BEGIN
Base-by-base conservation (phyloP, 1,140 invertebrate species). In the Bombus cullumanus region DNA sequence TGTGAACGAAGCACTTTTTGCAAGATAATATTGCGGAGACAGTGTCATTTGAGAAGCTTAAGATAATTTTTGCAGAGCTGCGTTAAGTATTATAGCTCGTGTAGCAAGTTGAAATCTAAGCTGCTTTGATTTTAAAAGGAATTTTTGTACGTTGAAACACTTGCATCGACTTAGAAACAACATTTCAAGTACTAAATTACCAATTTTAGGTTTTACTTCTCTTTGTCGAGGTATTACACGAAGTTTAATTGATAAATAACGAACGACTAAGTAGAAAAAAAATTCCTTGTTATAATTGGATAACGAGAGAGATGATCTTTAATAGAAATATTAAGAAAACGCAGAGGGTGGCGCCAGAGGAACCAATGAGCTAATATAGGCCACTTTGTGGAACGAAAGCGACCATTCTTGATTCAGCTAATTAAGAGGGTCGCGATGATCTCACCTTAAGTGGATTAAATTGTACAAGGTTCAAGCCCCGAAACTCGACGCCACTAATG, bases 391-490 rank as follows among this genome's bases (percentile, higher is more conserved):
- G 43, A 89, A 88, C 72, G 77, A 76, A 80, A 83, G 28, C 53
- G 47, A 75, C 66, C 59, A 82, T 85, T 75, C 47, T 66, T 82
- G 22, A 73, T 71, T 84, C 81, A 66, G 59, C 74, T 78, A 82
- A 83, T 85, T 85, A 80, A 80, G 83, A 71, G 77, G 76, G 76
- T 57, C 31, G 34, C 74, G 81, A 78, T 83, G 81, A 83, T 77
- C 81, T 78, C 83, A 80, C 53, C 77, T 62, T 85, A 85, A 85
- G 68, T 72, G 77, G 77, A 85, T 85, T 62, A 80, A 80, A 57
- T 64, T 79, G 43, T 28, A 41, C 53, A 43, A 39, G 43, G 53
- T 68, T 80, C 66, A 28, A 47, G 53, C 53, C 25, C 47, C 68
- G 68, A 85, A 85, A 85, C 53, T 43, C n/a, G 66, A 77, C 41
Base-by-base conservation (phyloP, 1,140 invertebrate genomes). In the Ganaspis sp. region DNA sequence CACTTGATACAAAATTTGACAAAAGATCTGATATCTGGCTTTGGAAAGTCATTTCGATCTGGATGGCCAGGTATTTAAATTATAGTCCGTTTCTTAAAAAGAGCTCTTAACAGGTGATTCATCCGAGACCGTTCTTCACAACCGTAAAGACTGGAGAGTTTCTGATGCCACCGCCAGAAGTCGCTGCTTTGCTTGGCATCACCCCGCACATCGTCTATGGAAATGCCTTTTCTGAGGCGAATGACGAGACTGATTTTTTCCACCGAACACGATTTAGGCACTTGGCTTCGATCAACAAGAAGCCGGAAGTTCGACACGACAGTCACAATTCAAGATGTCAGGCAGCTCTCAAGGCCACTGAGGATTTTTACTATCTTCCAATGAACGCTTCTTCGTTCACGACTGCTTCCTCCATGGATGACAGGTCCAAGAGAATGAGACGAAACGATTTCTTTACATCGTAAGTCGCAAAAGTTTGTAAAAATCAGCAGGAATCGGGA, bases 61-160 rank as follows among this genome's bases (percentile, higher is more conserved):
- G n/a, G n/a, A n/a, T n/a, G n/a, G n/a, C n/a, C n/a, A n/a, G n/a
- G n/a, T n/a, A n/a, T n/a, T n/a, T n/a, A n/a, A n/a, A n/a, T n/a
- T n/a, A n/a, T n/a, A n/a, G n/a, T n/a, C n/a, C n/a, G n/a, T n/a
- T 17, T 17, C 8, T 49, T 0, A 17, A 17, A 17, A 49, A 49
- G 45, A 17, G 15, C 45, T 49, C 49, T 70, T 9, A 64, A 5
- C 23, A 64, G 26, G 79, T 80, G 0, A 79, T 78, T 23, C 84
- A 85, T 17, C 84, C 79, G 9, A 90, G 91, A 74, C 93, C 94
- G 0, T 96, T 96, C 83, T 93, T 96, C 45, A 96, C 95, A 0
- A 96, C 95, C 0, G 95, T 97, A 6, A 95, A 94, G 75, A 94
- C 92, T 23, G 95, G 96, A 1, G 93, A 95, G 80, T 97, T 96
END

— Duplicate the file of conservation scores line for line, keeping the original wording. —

Base-by-base conservation (phyloP, 1,140 invertebrate species). In the Bombus cullumanus region DNA sequence TGTGAACGAAGCACTTTTTGCAAGATAATATTGCGGAGACAGTGTCATTTGAGAAGCTTAAGATAATTTTTGCAGAGCTGCGTTAAGTATTATAGCTCGTGTAGCAAGTTGAAATCTAAGCTGCTTTGATTTTAAAAGGAATTTTTGTACGTTGAAACACTTGCATCGACTTAGAAACAACATTTCAAGTACTAAATTACCAATTTTAGGTTTTACTTCTCTTTGTCGAGGTATTACACGAAGTTTAATTGATAAATAACGAACGACTAAGTAGAAAAAAAATTCCTTGTTATAATTGGATAACGAGAGAGATGATCTTTAATAGAAATATTAAGAAAACGCAGAGGGTGGCGCCAGAGGAACCAATGAGCTAATATAGGCCACTTTGTGGAACGAAAGCGACCATTCTTGATTCAGCTAATTAAGAGGGTCGCGATGATCTCACCTTAAGTGGATTAAATTGTACAAGGTTCAAGCCCCGAAACTCGACGCCACTAATG, bases 391-490 rank as follows among this genome's bases (percentile, higher is more conserved):
- G 43, A 89, A 88, C 72, G 77, A 76, A 80, A 83, G 28, C 53
- G 47, A 75, C 66, C 59, A 82, T 85, T 75, C 47, T 66, T 82
- G 22, A 73, T 71, T 84, C 81, A 66, G 59, C 74, T 78, A 82
- A 83, T 85, T 85, A 80, A 80, G 83, A 71, G 77, G 76, G 76
- T 57, C 31, G 34, C 74, G 81, A 78, T 83, G 81, A 83, T 77
- C 81, T 78, C 83, A 80, C 53, C 77, T 62, T 85, A 85, A 85
- G 68, T 72, G 77, G 77, A 85, T 85, T 62, A 80, A 80, A 57
- T 64, T 79, G 43, T 28, A 41, C 53, A 43, A 39, G 43, G 53
- T 68, T 80, C 66, A 28, A 47, G 53, C 53, C 25, C 47, C 68
- G 68, A 85, A 85, A 85, C 53, T 43, C n/a, G 66, A 77, C 41
Base-by-base conservation (phyloP, 1,140 invertebrate genomes). In the Ganaspis sp. region DNA sequence CACTTGATACAAAATTTGACAAAAGATCTGATATCTGGCTTTGGAAAGTCATTTCGATCTGGATGGCCAGGTATTTAAATTATAGTCCGTTTCTTAAAAAGAGCTCTTAACAGGTGATTCATCCGAGACCGTTCTTCACAACCGTAAAGACTGGAGAGTTTCTGATGCCACCGCCAGAAGTCGCTGCTTTGCTTGGCATCACCCCGCACATCGTCTATGGAAATGCCTTTTCTGAGGCGAATGACGAGACTGATTTTTTCCACCGAACACGATTTAGGCACTTGGCTTCGATCAACAAGAAGCCGGAAGTTCGACACGACAGTCACAATTCAAGATGTCAGGCAGCTCTCAAGGCCACTGAGGATTTTTACTATCTTCCAATGAACGCTTCTTCGTTCACGACTGCTTCCTCCATGGATGACAGGTCCAAGAGAATGAGACGAAACGATTTCTTTACATCGTAAGTCGCAAAAGTTTGTAAAAATCAGCAGGAATCGGGA, bases 61-160 rank as follows among this genome's bases (percentile, higher is more conserved):
- G n/a, G n/a, A n/a, T n/a, G n/a, G n/a, C n/a, C n/a, A n/a, G n/a
- G n/a, T n/a, A n/a, T n/a, T n/a, T n/a, A n/a, A n/a, A n/a, T n/a
- T n/a, A n/a, T n/a, A n/a, G n/a, T n/a, C n/a, C n/a, G n/a, T n/a
- T 17, T 17, C 8, T 49, T 0, A 17, A 17, A 17, A 49, A 49
- G 45, A 17, G 15, C 45, T 49, C 49, T 70, T 9, A 64, A 5
- C 23, A 64, G 26, G 79, T 80, G 0, A 79, T 78, T 23, C 84
- A 85, T 17, C 84, C 79, G 9, A 90, G 91, A 74, C 93, C 94
- G 0, T 96, T 96, C 83, T 93, T 96, C 45, A 96, C 95, A 0
- A 96, C 95, C 0, G 95, T 97, A 6, A 95, A 94, G 75, A 94
- C 92, T 23, G 95, G 96, A 1, G 93, A 95, G 80, T 97, T 96